Last week, the Granite Shoals Police Department shared a now-deleted post on Facebook warning that the supply of methamphetamine and heroin in Central-Texas had been contaminated with Ebola.
“If you have recently purchased meth or heroin in Central Texas, please take it to the local police or sheriff department so it can be screened with a special device,” the post said. “DO NOT use it until it has been properly checked for possible Ebola contamination!”
The post appeared over a “Breaking news alert” graphic and received more than 1,400 shares. Two days latter, the department made another share that has since been deleted asserting that their “first concerned citizen” had responded to the post and officers “gladly took the item for further testing.”
“Please continue to report any possibly contaminated methamphetamine or other narcotics to the Granite Shoals Police Department,” the second post stated. “Public health and safety continue to remain our #1 priority.”
The post was referring to 29-year-old Chastity Eugina Hopson. On Thursday, she was arrested and charged with possession of less than one gram of a controlled substance.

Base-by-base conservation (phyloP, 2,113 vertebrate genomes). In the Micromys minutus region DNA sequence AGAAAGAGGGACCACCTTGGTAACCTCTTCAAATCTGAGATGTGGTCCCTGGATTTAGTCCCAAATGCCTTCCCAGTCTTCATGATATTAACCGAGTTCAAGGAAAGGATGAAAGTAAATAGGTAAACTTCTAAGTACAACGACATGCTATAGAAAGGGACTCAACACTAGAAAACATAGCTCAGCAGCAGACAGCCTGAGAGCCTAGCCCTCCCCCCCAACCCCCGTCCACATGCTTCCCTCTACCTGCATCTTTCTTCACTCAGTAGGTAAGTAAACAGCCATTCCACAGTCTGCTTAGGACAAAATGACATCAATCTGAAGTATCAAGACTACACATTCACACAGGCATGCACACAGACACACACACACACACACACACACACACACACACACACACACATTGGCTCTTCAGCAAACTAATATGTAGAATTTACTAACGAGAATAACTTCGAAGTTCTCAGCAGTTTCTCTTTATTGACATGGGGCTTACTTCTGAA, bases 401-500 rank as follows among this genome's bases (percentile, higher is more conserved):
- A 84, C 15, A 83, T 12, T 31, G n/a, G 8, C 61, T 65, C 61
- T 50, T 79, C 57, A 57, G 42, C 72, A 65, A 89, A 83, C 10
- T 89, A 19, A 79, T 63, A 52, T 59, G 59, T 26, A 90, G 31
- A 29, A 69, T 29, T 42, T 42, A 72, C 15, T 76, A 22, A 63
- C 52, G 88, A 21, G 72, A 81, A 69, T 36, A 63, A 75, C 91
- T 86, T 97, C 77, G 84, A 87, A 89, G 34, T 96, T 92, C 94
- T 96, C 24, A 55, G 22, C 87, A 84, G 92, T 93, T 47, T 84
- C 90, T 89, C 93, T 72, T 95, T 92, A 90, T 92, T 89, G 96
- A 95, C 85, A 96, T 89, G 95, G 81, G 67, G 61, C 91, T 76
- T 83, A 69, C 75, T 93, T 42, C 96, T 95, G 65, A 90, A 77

As of Monday, Hopson was still being held in Burnet County Jail on a $5,000 bond, and according to Snopes, similar Facebook posts have been circulated by police departments and citizens in at least four other states.
Officers have framed the scare as a harmless sting-tactic used to set up and catch “criminals,” but senior policy strategist at the American Civil Liberties Union of Texas, Matt Simpson, said the posts work against the pubic trust – especially in his state, where individuals have recently been diagnosed with the often-fatal virus.
Simpson questioned how police would respond in the future if they were faced with a real contaminated drug crisis, alluding to the fact that after trust had been eroded by such trickery, people would be less likely to take such a warning seriously.
“Are they going to run another Facebook ad that looks like this?” he asked. “Only it’s designed to help people instead of ensnare people foolish enough to follow up?”
Granite Shoals police have had a good laugh at their deceit and made an additional post on Facebook, which has also been deleted, ridiculing the worried Hopson by calling her the “winner of the Facebook post challenge.”
Director of the Texas advocacy group Public Citizen, Tom Smith, called the police tactics “pure deception,” and said, “it’s outrageous that [cops] would set traps for people instead of coming up with strategies to get them into [drug] treatment.”
Update: According to Granite Shoals Captain Gary Boshears, Hopson was arrested after the department received a call about a suspicious person trying to break into a car on Prairie Creek Road.
Police said they found the her wandering the street with a small amount of meth on her and that she asked them to test it for Ebola.